Friday , April 12 2024
Have you tried to return an unopened DVD to the store recently without a receipt?

DVD Return Policies Need a Change

It’s been awhile since I tried to take a Blu-ray or DVD purchase back to the store. I remember a time when it was possible to return or exchange an unopened DVD, even without a receipt, for at least store credit. If a disc was opened and damaged, I could swap it out for a new copy. Merchants were accommodating and nice, making sure we got a good product and they got the sale. It made everyone happy, and produced loyal return business.

Sometime over the years, this has changed. I discovered this the ugly way last week when trying to swap out a Blu-ray combo pack I had received as a gift for the 3D version. Although I did not have a receipt, I didn’t think exchanging a mint-condition, unopened package, still in the plastic wrap, would be a problem.

Boy was I wrong!

First, I went to Best Buy, but without a receipt, I was turned away immediately. I was surprised, assuming that my local brick-and-mortar store would be the go-to place for excellent customer service. On this day, there was no apologies or well wishes, just a firm “No.”

Assuming this an anomaly, as, after all, big chains have lots of locations and employees, I called another location. This clerk was much friendlier, but again I was told that it would not be possible to exchange without a receipt. I trudged on.

But I had the same experience at Walmart. The customer service lady at Meijer was super nice and even brought a 3D copy to the counter, but before the transaction was completed, a manager stepped in and cut it off, telling me that store policy required a receipt. Target said they would exchange it, but didn’t have any 3D copies available at this time. I really didn’t want to wait the two weeks.

The more stores I contacted, the more I realized that this has become an industry-wide practice. I was completely confused and shocked. Why couldn’t they take my perfectly good, unused copy and put it back on the shelf? I was certainly willing to pay the price difference for a 3D version, but was not willing to drop $35 on a new copy of a film I already owned (albeit not in 3D).

Wanting to understand, I finally talked to a couple of friends who work at retailers not mentioned here. Both informed me that stores cannot resell a returned copy, no matter how pristine it is. It has to go back to the manufacturer, but that cannot be done with a disc not originally in a retailer’s inventory. And not having a receipt, I couldn’t prove which retailer my disc it came from.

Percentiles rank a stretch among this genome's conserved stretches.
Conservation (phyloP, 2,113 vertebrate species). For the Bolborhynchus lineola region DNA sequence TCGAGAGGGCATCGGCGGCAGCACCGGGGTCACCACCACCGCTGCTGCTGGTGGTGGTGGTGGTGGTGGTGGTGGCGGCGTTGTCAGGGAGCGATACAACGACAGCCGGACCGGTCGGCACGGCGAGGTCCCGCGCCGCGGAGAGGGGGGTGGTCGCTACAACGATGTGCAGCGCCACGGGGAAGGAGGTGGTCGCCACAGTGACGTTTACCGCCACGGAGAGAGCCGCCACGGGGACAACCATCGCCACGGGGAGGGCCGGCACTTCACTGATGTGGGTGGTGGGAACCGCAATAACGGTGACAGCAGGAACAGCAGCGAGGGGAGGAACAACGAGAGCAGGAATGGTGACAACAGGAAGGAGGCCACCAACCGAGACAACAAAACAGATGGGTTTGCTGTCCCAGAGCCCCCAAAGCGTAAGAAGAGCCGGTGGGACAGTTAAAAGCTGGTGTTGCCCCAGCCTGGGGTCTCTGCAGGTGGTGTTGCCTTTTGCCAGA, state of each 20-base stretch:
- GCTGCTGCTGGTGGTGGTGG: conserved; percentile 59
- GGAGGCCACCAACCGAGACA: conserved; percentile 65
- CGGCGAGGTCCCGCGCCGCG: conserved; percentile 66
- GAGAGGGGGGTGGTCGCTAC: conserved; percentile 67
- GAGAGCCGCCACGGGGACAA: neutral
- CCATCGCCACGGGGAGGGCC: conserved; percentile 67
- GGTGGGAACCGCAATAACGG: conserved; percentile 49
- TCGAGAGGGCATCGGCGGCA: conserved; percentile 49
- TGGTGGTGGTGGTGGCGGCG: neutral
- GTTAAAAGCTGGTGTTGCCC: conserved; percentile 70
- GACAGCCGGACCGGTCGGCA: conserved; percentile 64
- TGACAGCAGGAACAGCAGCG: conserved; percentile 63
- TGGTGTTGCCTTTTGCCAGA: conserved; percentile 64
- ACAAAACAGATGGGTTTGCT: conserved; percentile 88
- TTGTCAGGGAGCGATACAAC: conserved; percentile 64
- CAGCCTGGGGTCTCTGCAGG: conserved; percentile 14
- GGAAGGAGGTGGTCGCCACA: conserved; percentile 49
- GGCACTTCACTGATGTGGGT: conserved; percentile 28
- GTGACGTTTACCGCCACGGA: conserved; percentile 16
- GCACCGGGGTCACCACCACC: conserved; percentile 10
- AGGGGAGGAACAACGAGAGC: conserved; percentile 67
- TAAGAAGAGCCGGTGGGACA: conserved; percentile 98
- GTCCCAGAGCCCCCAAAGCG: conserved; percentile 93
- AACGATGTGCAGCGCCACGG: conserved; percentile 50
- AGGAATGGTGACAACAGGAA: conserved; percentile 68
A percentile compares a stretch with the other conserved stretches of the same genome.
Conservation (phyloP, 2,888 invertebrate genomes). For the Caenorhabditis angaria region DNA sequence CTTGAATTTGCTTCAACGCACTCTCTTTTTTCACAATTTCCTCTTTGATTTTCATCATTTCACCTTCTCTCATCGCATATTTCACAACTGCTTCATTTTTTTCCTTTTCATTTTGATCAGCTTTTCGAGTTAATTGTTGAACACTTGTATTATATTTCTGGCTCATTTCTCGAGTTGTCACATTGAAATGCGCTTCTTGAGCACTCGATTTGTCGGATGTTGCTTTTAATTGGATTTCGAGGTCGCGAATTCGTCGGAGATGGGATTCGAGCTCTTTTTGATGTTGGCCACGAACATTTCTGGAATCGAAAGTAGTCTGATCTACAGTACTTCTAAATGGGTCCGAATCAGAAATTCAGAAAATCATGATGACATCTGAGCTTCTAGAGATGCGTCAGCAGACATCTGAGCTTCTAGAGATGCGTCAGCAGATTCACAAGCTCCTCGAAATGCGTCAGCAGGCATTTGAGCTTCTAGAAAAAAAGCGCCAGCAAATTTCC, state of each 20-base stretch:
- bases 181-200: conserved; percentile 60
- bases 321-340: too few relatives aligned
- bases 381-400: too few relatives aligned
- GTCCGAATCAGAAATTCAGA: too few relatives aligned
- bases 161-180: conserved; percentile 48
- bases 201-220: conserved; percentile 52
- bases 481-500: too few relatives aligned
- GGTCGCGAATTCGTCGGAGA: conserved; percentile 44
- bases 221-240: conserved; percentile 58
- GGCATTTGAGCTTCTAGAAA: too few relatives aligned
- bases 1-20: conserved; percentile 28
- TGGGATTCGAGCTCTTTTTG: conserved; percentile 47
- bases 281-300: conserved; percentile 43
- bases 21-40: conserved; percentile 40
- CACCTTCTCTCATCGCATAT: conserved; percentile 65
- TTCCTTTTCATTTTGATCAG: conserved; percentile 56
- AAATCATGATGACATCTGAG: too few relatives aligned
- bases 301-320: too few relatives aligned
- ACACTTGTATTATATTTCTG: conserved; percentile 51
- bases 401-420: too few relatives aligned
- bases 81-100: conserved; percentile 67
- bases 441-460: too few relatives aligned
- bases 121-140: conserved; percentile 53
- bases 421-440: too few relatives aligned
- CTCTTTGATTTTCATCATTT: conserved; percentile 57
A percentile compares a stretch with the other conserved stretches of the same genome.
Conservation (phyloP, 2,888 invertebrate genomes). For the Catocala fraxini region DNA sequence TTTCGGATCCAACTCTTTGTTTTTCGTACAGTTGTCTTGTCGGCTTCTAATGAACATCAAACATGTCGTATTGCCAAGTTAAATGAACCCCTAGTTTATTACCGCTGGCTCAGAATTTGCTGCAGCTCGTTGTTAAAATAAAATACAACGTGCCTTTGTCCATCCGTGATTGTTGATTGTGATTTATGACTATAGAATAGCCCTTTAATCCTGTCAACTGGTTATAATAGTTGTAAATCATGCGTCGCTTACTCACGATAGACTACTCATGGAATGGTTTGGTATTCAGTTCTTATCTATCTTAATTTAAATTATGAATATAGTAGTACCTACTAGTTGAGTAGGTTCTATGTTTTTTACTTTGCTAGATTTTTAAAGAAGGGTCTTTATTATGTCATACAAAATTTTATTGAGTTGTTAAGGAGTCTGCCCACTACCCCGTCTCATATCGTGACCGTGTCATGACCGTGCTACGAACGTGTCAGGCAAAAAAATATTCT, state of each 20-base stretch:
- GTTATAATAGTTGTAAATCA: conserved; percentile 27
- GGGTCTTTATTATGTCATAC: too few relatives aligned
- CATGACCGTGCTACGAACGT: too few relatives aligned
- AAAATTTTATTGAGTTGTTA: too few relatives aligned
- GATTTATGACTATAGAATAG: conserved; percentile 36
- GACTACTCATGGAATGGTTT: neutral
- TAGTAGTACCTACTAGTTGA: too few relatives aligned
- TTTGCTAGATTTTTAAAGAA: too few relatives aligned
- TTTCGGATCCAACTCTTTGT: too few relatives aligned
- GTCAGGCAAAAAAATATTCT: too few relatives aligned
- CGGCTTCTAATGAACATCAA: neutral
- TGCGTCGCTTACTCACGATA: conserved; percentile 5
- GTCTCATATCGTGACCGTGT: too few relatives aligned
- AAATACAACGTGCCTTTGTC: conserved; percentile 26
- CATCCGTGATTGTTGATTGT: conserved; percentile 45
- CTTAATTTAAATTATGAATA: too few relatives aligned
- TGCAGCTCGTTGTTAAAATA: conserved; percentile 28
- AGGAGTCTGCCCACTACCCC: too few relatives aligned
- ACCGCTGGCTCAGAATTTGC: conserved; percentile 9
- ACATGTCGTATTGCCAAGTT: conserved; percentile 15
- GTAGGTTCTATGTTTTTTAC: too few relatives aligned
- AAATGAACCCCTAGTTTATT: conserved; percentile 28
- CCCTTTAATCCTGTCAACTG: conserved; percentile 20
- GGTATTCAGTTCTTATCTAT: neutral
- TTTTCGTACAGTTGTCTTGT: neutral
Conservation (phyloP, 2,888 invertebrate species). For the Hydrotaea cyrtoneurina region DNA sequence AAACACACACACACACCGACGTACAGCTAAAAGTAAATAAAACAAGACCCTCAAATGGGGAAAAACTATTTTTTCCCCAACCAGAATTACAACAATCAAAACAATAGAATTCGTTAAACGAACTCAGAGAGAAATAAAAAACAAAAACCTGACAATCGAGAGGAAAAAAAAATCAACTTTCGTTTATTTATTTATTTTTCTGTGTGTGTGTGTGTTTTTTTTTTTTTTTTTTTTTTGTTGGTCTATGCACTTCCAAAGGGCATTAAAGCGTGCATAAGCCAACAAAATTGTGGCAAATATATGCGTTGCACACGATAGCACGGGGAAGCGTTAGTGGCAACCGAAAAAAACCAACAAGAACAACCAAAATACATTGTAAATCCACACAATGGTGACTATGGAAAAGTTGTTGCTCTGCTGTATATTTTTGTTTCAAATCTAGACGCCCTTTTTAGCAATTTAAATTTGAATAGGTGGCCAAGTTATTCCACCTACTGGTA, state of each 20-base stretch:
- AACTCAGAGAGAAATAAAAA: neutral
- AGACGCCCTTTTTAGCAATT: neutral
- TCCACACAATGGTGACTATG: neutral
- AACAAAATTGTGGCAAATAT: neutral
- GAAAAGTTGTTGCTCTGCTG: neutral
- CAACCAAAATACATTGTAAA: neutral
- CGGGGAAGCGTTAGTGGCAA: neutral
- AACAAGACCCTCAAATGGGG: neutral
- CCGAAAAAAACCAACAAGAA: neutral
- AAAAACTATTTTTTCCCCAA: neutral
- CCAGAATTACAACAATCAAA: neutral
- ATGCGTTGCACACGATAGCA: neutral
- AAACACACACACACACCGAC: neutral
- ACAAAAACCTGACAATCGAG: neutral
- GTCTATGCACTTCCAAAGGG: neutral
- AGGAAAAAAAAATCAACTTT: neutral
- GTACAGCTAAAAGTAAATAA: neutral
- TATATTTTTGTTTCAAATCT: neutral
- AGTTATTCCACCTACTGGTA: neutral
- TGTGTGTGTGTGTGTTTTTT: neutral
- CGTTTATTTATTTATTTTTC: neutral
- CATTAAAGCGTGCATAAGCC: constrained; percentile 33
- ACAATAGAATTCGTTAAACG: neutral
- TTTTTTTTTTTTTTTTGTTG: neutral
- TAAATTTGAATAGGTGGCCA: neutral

In an age where viewers are increasingly shifting their focus to digital versions, and buying fewer physical copies than ever, why make things so much more restrictive for purchasers? I would certainly understand if a store declined to exchange an opened package, but when the one in my hand looks exactly the same as the one on the shelf, why can’t an exchange be made? To me, it is simply a case of bad customer service, and a policy that makes life more difficult for consumers, at a time when people can easily obtain the video without leaving their home, either legally or illegally, there will be little reason for people to return to stores.

In 2013, it feels like customer service is slipping in a great many areas. I just didn’t think it had reached these levels of ridiculous yet. All the more reason to stay home and find another, more practical use for your money.

At least, don’t accept the status quo. If you’re a customer and you can’t get what you want, don’t buy anything at all. I didn’t happen to spend money personally on this title, but I do purchase plenty of other releases. Now, I will think twice about which ones I buy, and from where I buy them. If you run store chain, push back against such terrible policies; they will cost you business. And if you happen to be an industry decision maker, think carefully about the direction in which the industry is heading, and don’t make dumb moves that will hurt everyone involved.

About JeromeWetzelTV

Jerome is the creator and writer of It's All Been Done Radio Hour, a modern scripted live comedy show and podcast in the style of old-timey radio serials, and the founder of the Columbus-based entertainment network, IABDPresents. He is also the Chief Television Critic for and a long-time contributor for Blogcritics. Plus, he works fiction into his space time. Visit for more of his work.

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